Vehicle and Traffic Law 1192-1
Further, Vehicle and Traffic Law 1192 (1) authorizes a conviction upon proof that a defendant, "by voluntarily consuming alcohol, . . . has actually impaired, to any extent, the physical and mental abilities which he is expected to possess in order to operate a vehicle as a reasonable and prudent driver" (People v. Cruz, 48 NY2d 419, 427, 399 N.E.2d 513, 423 N.Y.S.2d 625 ;
See also 24 People v. McNamara, 269 AD2d 544, 545, 704 N.Y.S.2d 100 ; People v. Wirtz, 128 AD2d 745, 746, 513 N.Y.S.2d 239 ; People v. Peck, 16 Misc 3d 126[A], 841 N.Y.S.2d 827, 2007 NY Slip Op 51213[U] [App Term, 9th & 10th Jud Dists 2007]).
Compared to proof of intoxication, the quantum of proof necessary to support a conviction of driving while impaired, and, by implication, the proof required for an arrest therefor, is also "far less rigorous" (People v. Reding, 167 AD2d 716, 717, 564 N.Y.S.2d 489 ).
In People v. Farrell, 89 AD2d 987, 454 N.Y.S.2d 306 (2nd Dept., 1982), the Appellate Division, Second Department articulated the reasonable cause standard as it applies to drinking and driving offenses.
The inquiry is:
Whether, viewing the facts and circumstances as they appeared at the time of arrest, a reasonable person in the position of the officer could have concluded that the motorist had operated the vehicle while under the influence of intoxicating liquor. 89 AD2d at 988 (2nd Dept., 1982)
In People v. Asher, 16 Misc 3d 89, 842 N.Y.S.2d 168, (App. Term, 9th & 10th Jud. Dists., 2007), the Court held that probable cause was established to uphold an arrest for Driving While Intoxicated based on credible testimony that the defendant displayed signs of intoxication, failed field sobriety tests and admitted to having had two glasses of wine.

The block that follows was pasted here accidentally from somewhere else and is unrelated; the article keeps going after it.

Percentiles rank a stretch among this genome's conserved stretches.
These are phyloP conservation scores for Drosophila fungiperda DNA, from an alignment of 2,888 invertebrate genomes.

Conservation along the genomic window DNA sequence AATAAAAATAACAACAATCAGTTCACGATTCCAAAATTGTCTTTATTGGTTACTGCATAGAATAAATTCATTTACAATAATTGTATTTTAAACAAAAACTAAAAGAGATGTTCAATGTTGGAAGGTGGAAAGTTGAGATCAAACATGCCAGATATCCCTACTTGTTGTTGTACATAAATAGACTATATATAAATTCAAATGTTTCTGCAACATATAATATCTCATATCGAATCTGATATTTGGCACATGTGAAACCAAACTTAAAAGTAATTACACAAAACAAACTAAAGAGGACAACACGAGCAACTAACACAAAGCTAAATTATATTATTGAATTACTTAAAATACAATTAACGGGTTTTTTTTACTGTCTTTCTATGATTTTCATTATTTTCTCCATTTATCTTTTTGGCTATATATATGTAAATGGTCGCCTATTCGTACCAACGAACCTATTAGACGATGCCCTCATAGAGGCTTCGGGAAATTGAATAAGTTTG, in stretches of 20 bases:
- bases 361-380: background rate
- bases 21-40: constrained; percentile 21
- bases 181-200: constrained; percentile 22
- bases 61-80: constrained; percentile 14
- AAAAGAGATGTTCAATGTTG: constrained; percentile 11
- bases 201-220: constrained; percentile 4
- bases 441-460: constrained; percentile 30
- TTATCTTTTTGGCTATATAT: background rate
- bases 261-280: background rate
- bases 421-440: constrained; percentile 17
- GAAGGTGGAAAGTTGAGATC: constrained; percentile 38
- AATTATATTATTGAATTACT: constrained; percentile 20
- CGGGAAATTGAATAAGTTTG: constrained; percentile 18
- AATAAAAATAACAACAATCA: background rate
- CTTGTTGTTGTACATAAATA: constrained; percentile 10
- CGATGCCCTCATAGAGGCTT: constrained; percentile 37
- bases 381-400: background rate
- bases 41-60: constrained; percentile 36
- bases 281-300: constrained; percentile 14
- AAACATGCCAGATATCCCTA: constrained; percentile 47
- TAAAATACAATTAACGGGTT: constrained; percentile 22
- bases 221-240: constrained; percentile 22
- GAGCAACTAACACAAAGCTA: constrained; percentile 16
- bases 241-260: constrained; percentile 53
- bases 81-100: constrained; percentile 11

In People v. Gingras, 22 Misc 3d. 22, 871 N.Y.S.2d 812 (App. Term, 2nd Dept., 2008), the defendant was arrested for Driving While Intoxicated.
The Justice Court granted suppression of evidence and the People appealed. In reversing and denying defendant's motion to suppress evidence, the Appellate Term stated:
" .we find that the People established probable cause for defendant's arrest, at the very least for driving while impaired in violation of Vehicle and Traffic Law 1192 (1), although defendant was not specifically so charged.
"The legality of an arrest . . . is not conditioned upon whether the arresting officer specified the correct subdivision of Vehicle and Traffic Law 1192, or upon his belief as to which subdivision had been violated. All that is required is that [the officer] have had reasonable cause to believe that defendant had violated Vehicle and Traffic Law 1192" (People v. Hilker, 133 AD2d 986, 987-988, 521 N.Y.S.2d 136 ; see also People v. Nesbitt, 1 AD3d 889, 890, 767 N.Y.S.2d 187 )